BLUMENTHAL: I think Senator Hagel will be approved. I think the history of nominees shows and I think his own qualifications also demonstrate that he has the capacity. But I want to know his positions on those issues. And I reserve judgment until I hear his responses.
WALLACE: I want to get to broaden this out. The bigger issue with all of the president's national security picks it seems to me, Senator Ayotte is he seems to have come down firmly on the side of pursuing a light footprint strategy in his second term, ending the wars we are in, limiting new interventions and relying more on drones and commando, you know, Special Operations Forces, as well as multi- lateral actions.
As you look at that, are you -- are you comfortable with that as a foreign policy approach?
AYOTTE: Well, I'm concerned, Chris, about what this says and, let's step back for a minute.
Exhibit A on light footprint, what happened in the consulate in Benghazi? The fact that security was not what it should have been there, the fact that we relied on local militias that there was a rise of activity, by al Qaeda-inspired militias in the area and we didn't have the proper security there. And then during that attack, we didn't have the response within the 7-hour period that we needed to obviously save lives.
But, let's step back further from that, what we have seen is a pattern of the president, on numerous occasions where, none of us want to send men and women to war, if we don't have to. And, obviously we want to bring them home as quickly as possible.
But example A, another example, Iraq. We had the recommendations of his general, General Austin, 15,000 to 18,000 troops as a follow-on and then it was pared down to 3,000. They couldn't negotiate the Status of Forces Agreement. And now, you have al Qaeda coming -- we have al Qaeda activity in Iraq, and as well as Iran playing a greater role. We are seeing the same thing in Afghanistan, right now.
The problem is, is that the light footprint, if you don't leave the proper follow-on in Afghanistan and we have seen a pattern where he wants to withdraw, remember, during the fighting season, the election season when no military commander recommended it, we are seeing the same thing now with the recent discussions with President Karzai. And, the worry is, is that a light footprint approach can leave us in a situation where the Taliban come back in power, where al Qaeda is again given a launching pad to commit attacks against our country.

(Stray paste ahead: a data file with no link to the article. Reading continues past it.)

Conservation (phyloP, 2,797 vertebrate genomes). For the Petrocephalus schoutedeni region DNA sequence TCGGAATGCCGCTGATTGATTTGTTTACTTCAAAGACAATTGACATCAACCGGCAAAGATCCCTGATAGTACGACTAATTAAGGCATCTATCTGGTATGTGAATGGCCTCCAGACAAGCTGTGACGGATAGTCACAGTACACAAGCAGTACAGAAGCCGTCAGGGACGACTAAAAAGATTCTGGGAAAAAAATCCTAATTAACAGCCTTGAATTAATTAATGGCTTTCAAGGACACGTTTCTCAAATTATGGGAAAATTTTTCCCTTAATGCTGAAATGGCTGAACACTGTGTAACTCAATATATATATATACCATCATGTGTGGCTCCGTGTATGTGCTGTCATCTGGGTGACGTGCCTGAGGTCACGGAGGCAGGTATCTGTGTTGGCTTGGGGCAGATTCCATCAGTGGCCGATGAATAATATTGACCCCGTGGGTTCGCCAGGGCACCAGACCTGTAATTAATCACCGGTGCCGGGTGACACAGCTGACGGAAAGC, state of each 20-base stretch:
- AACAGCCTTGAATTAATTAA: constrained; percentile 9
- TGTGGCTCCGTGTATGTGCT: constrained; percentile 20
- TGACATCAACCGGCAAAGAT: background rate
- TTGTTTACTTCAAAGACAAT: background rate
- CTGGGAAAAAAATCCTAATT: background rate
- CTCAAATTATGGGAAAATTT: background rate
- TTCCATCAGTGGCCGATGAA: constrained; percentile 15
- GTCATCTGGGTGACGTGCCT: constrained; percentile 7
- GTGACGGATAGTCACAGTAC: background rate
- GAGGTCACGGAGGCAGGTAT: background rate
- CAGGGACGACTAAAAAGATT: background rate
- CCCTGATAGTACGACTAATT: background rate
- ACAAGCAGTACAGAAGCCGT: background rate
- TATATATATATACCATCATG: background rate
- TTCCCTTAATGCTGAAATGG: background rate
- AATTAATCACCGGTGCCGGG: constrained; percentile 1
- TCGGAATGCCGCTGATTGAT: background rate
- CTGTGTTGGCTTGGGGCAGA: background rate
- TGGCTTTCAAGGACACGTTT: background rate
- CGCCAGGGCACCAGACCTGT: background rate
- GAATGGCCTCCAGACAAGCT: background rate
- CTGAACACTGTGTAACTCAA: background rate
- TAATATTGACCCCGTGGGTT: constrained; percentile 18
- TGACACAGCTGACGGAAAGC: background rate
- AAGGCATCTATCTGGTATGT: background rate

So I am concerned about this approach.
WALLACE: And, Senator Blumenthal, generally speaking, light footprint, less boots on the ground, less intervention, more drones, small commando operations, multi-lateral operations.
BLUMENTHAL: A lean, agile, very effective Special Operations Force is America's future in many parts of the world in fighting terrorism and, Special Operations and SEALs and drones together, in terms of intelligence gathering, as well as an effective fighting force, can be tremendously effective.
I think what we need to do, Chris, is define the mission. And that will, in turn, determine the size of the footprint. For example in Afghanistan, counterterrorism, fighting Special Operations as well as training will require some footprint on the ground. The question is, how many?
And I think Kelly Ayotte is absolutely right to be focused on these issues. By the way, we have worked together on a very bipartisan way. She and Senator John McCain and Senator Graham and myself, Senator Casey on Iran.
AYOTTE: And I have great respect for Richard on these issues.
BLUMENTHAL: And so, as members of the Armed Services Committee, we're going to continue working together, because there is no Republican or Democrat approach to national security. It ought to be one approach.
WALLACE: We're going to have to leave it there.
Senator Blumenthal, Senator Ayotte, we want to thank you both. Thanks for coming in today. It's always good to talk with both of you.
AYOTTE: Thank you, Chris.
BLUMENTHAL: Thank you, Chris.